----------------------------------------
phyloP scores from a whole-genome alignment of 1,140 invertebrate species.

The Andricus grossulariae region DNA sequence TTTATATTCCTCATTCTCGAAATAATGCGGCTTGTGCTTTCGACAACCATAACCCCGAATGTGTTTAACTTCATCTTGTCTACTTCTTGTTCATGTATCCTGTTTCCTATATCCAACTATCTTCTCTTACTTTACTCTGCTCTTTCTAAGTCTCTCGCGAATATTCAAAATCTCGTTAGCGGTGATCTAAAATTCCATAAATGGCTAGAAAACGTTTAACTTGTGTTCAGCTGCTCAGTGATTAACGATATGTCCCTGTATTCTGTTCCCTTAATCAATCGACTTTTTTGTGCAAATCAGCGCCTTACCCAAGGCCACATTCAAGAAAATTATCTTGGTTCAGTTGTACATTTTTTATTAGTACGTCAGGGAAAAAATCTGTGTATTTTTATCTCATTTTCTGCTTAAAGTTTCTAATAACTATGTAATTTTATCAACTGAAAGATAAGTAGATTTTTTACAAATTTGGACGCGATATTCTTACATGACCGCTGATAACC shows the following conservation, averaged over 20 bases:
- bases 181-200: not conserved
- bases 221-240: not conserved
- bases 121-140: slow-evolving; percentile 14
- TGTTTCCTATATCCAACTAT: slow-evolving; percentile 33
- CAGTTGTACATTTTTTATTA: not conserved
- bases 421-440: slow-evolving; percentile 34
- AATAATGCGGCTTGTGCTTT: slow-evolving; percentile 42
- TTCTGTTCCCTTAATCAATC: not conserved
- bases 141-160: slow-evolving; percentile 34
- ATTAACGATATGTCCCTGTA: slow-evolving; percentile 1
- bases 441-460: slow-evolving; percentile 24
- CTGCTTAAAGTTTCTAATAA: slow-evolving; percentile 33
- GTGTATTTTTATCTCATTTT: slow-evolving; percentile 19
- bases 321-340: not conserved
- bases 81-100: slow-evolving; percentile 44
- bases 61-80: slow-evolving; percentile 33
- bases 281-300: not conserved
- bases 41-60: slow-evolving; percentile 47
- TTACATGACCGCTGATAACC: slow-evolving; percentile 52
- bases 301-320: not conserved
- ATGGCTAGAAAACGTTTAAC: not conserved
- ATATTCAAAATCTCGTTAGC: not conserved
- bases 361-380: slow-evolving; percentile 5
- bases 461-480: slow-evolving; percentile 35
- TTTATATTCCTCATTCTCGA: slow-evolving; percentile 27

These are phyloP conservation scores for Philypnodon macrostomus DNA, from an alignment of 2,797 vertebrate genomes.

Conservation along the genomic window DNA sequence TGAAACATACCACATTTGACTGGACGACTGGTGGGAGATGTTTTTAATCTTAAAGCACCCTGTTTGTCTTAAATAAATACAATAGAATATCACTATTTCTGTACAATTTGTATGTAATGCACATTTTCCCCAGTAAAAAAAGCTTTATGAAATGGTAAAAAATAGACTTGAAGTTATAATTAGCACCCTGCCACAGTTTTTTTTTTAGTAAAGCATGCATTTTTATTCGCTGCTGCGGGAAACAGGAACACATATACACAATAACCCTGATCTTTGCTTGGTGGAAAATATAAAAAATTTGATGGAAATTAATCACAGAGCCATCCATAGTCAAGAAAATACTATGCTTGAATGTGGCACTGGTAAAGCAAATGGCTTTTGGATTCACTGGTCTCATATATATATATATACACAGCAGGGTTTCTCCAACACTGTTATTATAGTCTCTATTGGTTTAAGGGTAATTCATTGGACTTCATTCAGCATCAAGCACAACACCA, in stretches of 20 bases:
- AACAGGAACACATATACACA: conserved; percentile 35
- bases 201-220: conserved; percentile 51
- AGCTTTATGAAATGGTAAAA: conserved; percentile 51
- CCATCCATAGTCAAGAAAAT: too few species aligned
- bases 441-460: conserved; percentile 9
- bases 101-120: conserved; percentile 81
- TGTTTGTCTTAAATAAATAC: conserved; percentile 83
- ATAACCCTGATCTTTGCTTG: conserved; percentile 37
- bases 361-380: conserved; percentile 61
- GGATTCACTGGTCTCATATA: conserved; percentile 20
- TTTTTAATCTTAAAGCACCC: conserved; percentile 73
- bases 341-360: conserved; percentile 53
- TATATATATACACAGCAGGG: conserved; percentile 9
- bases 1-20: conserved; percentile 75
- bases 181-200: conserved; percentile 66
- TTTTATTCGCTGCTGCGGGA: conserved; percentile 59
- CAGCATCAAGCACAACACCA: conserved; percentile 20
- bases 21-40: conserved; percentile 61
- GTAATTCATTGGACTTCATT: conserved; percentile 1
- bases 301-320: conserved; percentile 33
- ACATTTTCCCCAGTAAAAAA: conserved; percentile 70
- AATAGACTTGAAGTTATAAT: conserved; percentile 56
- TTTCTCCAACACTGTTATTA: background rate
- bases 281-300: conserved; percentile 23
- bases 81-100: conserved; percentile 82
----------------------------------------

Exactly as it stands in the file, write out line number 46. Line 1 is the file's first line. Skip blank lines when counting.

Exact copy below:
- CAGCATCAAGCACAACACCA: conserved; percentile 20